Preclinical and early clinical development of molecular cancer therapeutics. My main goal is the development of new, more effective forms of cancer treatment. This effort involves bridging the divide between basic science, pathology, and clinical oncology, and I consider my wide breadth of knowledge and experience at the interface between clinical medicine and basic science, and my ability to form effective collaborations across a broad range of disciplines, to be my strongest personal attributes. For the past 15 years my main focus has been on pancreatic cancer. My laboratory was one of the first to make use of primary xenografts to study cancer biology and molecular therapeutics. Utilizing my expertise in cellular analysis based on flow cytometry and advanced fluorescence imaging, I have been able to develop sophisticated approaches for studying complex biology in human cancers, and then use this to examine how novel agents are working at the molecular level. I have a particular interest understanding the mechanisms of drug resistance in pancreatic cancers, and in the way responses to tumour microenvironments alter the response to anticancer agents.
Understanding the microenvironment of pancreatic cancer. Hypoxia develops during solid tumour growth, and high levels are associated with metastasis development and resistance to standard treatments. We noted a wide range in the levels of hypoxia in our primary xenografts, and a powerful association with aggressive growth and metastasis. Our ongoing studies measuring hypoxia directly in patients confirms the wide heterogeneity in the levels of hypoxia, and by late 2016 we expect to confirm if this is associated with poor patient outcome. The patient tumours are also undergoing whole genome sequencing, as well as sophisticated tissue analysis using imaging mass cytometry, allowing us to probe deeply into the underlying mechanisms of hypoxia development in pancreatic cancer, and to search for potential drug targets for testing in patients. Our laboratory has established over 40 primary xenografts from this patient cohort, allowing us to explore mechanism-based treatment in the lab linked directly to the patient.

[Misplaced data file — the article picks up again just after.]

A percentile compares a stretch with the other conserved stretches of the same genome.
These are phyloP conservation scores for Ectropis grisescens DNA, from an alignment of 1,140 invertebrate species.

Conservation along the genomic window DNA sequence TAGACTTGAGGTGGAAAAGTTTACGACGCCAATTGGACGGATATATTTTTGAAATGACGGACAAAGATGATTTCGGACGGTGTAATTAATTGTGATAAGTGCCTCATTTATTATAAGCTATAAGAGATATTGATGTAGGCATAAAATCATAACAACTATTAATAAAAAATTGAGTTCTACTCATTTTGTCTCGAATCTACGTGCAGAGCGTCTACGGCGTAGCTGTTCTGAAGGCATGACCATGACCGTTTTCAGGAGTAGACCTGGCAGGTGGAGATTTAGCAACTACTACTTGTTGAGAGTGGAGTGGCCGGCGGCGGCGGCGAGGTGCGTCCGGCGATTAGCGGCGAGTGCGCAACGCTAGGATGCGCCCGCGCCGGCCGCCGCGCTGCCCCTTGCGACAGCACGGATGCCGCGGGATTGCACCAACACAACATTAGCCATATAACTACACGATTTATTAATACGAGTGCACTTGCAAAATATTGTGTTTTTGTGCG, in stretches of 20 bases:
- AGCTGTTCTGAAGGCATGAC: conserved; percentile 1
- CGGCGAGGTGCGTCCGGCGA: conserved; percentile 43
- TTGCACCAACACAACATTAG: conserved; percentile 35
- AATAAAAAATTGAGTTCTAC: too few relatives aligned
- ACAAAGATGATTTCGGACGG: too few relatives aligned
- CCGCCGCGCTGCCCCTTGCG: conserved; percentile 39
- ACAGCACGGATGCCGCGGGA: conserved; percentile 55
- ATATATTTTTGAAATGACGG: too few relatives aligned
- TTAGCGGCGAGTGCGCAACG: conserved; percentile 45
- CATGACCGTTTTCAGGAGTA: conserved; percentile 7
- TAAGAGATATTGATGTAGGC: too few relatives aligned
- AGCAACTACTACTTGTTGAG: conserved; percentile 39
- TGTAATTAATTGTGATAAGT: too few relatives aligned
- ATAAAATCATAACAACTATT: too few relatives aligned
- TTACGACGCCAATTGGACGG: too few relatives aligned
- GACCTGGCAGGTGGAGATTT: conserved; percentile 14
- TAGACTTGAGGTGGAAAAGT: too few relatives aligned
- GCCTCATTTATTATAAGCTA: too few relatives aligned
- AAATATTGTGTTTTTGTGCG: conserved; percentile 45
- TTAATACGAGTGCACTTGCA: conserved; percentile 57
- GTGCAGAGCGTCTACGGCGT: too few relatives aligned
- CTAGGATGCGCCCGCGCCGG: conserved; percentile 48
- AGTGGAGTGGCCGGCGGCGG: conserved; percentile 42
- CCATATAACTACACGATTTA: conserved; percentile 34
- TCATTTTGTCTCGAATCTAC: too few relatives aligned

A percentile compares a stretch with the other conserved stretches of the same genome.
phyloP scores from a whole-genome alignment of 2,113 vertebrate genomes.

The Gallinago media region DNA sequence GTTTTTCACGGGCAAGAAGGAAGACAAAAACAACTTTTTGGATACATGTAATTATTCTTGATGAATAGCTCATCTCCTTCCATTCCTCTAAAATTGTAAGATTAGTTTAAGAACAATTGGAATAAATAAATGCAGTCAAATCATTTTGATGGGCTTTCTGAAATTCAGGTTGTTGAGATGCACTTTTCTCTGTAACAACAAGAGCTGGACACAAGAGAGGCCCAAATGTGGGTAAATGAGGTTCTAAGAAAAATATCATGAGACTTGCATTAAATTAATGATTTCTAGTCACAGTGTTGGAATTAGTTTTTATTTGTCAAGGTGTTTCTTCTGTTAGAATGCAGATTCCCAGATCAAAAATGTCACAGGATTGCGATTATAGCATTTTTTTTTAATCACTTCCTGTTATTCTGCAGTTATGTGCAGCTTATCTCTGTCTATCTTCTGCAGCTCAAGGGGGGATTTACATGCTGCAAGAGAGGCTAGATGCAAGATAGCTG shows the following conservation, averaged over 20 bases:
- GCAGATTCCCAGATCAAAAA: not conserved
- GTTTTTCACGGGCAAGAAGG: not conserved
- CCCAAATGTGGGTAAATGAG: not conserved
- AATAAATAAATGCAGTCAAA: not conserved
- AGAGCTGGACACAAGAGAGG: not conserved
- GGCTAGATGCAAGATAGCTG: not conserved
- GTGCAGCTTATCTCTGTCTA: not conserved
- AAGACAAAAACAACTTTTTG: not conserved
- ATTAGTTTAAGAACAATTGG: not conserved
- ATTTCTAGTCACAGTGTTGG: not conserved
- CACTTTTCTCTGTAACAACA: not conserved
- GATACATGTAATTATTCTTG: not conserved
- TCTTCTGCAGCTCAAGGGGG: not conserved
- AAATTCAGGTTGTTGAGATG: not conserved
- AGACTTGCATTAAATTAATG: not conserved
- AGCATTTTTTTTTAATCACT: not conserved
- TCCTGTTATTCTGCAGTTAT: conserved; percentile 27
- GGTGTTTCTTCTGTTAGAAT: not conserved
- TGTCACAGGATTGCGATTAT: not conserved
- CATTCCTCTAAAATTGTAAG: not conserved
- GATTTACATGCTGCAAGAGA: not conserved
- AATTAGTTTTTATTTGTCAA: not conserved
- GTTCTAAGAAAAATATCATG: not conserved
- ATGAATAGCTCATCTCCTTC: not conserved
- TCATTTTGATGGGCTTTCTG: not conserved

Development of Analytical Platforms based on Flow Cytometry and Imaging for Clinical Oncology. I have more than 30 years of experience in the field of flow cytometry, and am internationally recognized for the development of many novel techniques for studying human cancer. I am currently investigating the development of high dimensional flow cytometry to study biological complexity in pancreatic cancer, with particular emphasis on tumour hypoxia, cell signalling, damage response, and genomic instability. My laboratory also develops slide-based techniques for application to histological sections. Important features include the use of multiple fluorescence probes to allow co-localization of several molecules. Most recently we have been collaborating with Fluidigm Canada on the development of the revolutionary platform Imaging Mass Cytometry (IMC). Using antibody probes labelled with stable isotopes from the lanthanide series and pulsed UV laser ablation couple to time of flight mass spectrometry, IMC is capable of imaging 40+ antibodies on histological specimens at a resolution similar to x20 objective light microscopy. We are developing this technique for high content phenotypic analysis of pancreatic cancers, linked to our longstanding interest in the biology of hypoxia, and in experimental therapeutics.